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The Unfunded Simulation Mandate

Unfunded Mandate | CAE Associates Inc.
March 29, 2017 By: Nick Veikos

In 2016, there were more than 1,250 state mandates in Connecticut, where I live. These are policies which are forced upon the local towns by state government. Many of these requirements are not funded by the state, putting a local municipality on the hook to pay for something that it was not previously doing. The municipality, in turn, has the unwelcome choice of raising property taxes or cutting other services in order to comply with these unfunded mandates.

Before you get concerned that I am going to go off on a political diatribe, don’t worry, as I have already exceeded 140 characters at this point in my story. I really want to talk about a different type of mandate – something I call the “unfunded simulation mandate”. The subject came up during a recent client meeting, and echoed many past conversations with companies that are trying to adopt a strategy of using simulation early in the design process.

The benefits of early simulation have been proven time and time again, and I will not repeat them here. It is the way that best-in-class companies are using simulation today and the way forward-thinking companies that want to survive in a competitive environment are adjusting to. However, the devil is in the details, and introducing simulation into the design process cannot be done in a vacuum, without changing the timeline and expectations for the rest of the process.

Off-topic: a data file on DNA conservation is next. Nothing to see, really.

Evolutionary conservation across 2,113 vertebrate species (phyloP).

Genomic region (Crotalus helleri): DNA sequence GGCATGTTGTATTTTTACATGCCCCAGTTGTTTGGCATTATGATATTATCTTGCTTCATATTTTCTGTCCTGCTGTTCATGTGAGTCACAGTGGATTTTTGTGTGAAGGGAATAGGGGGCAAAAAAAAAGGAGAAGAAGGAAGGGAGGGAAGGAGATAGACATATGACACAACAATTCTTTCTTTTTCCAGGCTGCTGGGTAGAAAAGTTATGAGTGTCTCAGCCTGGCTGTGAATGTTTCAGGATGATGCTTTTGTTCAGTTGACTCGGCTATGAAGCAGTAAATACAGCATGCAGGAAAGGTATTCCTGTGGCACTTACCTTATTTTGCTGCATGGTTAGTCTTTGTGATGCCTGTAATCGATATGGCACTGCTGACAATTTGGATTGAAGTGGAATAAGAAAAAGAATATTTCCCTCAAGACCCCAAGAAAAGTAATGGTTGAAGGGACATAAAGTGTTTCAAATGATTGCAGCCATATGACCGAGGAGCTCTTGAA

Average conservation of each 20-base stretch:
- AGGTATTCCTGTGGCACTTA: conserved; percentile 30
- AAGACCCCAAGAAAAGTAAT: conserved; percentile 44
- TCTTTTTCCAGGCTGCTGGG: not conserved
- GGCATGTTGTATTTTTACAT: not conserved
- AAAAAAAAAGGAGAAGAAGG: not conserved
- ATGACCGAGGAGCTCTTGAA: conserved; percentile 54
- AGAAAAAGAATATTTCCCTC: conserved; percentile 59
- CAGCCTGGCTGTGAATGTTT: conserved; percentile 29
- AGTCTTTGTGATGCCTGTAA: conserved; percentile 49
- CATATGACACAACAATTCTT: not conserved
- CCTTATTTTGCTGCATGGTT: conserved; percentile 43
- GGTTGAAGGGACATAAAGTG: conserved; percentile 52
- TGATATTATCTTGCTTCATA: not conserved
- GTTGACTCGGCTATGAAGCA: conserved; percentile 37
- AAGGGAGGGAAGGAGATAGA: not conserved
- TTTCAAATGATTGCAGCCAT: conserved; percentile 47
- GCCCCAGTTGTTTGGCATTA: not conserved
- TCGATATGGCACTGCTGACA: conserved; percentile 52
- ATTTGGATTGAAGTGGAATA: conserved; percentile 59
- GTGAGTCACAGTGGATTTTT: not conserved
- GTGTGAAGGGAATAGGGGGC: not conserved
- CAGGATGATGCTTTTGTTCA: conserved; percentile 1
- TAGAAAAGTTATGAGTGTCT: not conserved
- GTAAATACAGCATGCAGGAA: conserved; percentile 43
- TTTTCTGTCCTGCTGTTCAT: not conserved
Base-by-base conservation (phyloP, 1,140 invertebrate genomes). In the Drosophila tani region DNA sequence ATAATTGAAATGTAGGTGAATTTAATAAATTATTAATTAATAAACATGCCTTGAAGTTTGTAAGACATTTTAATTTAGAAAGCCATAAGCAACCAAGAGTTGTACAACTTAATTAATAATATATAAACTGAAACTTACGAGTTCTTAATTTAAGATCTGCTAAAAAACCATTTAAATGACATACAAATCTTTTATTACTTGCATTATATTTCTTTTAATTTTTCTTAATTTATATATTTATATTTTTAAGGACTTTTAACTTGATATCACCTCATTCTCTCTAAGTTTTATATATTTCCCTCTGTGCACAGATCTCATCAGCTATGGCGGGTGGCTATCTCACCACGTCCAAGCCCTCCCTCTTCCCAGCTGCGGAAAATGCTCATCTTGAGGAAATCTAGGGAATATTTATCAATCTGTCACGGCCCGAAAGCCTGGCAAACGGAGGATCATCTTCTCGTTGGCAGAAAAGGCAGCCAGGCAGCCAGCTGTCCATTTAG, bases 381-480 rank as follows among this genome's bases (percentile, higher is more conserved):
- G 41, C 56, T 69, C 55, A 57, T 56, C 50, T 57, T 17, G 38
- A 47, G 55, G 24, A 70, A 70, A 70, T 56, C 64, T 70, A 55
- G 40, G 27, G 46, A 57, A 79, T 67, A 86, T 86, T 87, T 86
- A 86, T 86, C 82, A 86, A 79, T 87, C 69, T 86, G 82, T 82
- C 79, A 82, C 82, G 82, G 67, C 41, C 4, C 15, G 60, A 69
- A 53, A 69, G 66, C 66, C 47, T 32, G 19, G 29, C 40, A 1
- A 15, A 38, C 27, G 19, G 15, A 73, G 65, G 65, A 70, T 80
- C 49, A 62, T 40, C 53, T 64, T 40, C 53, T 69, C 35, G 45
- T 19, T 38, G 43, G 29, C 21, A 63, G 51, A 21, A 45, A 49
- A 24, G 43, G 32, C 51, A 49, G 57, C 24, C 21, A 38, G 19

If not done holistically, the result may be an “unfunded simulation mandate”. Program management plays the role of the state and the engineering department represents the town. The “unfunded” items are time and money.

Let’s see how this could work. For illustrative purposes, Figure 1 shows a timeline for a simple design process, where simulation is either not used at all, or in an ad-hoc manner as time permits. The vertical axis represents the accumulated cost of the design. For simplicity, let’s assume that cost is linearly related to time. The slope of the curve indicates the cost per unit time for a given stage.

The stages for the “As Is” process are as follows:

A. Concept and Preliminary Design Stage. No simulation performed. At the end of this stage a concept design is approved for go-ahead to production.

B. Detailed Initial Design Stage. Some simulation performed on an ad-hoc basis. Near the end of this stage, tooling drawings are produced.

C. Prototype Testing/Redesign Stage. When the design is far enough along, prototype testing is performed, followed by re-designs, as required. In this stage, changes are expensive, from a time and cost perspective. New tooling drawings may need to be made, pushing the production schedule further out. At the end of this stage, final drawings are released to production.

D. Initial Production, Final Testing and Certification Stage. Design problems identified at this point can be catastrophic because they are really difficult to fix.

E. Full Production Stage. This may be pushed back due to delayed tooling.

Figure 1 – “As Is” Development Process

If early simulation, or “simulation driven product development (SDPD)” is adopted, the process changes a bit. Figure 2 shows the SDPD process, represented by the red solid line, and compares it to the “As Is” process, which is represented by the blue dotted line. The letter symbols correspond to the end of the associated process for each case. Let’s see what some of the differences are: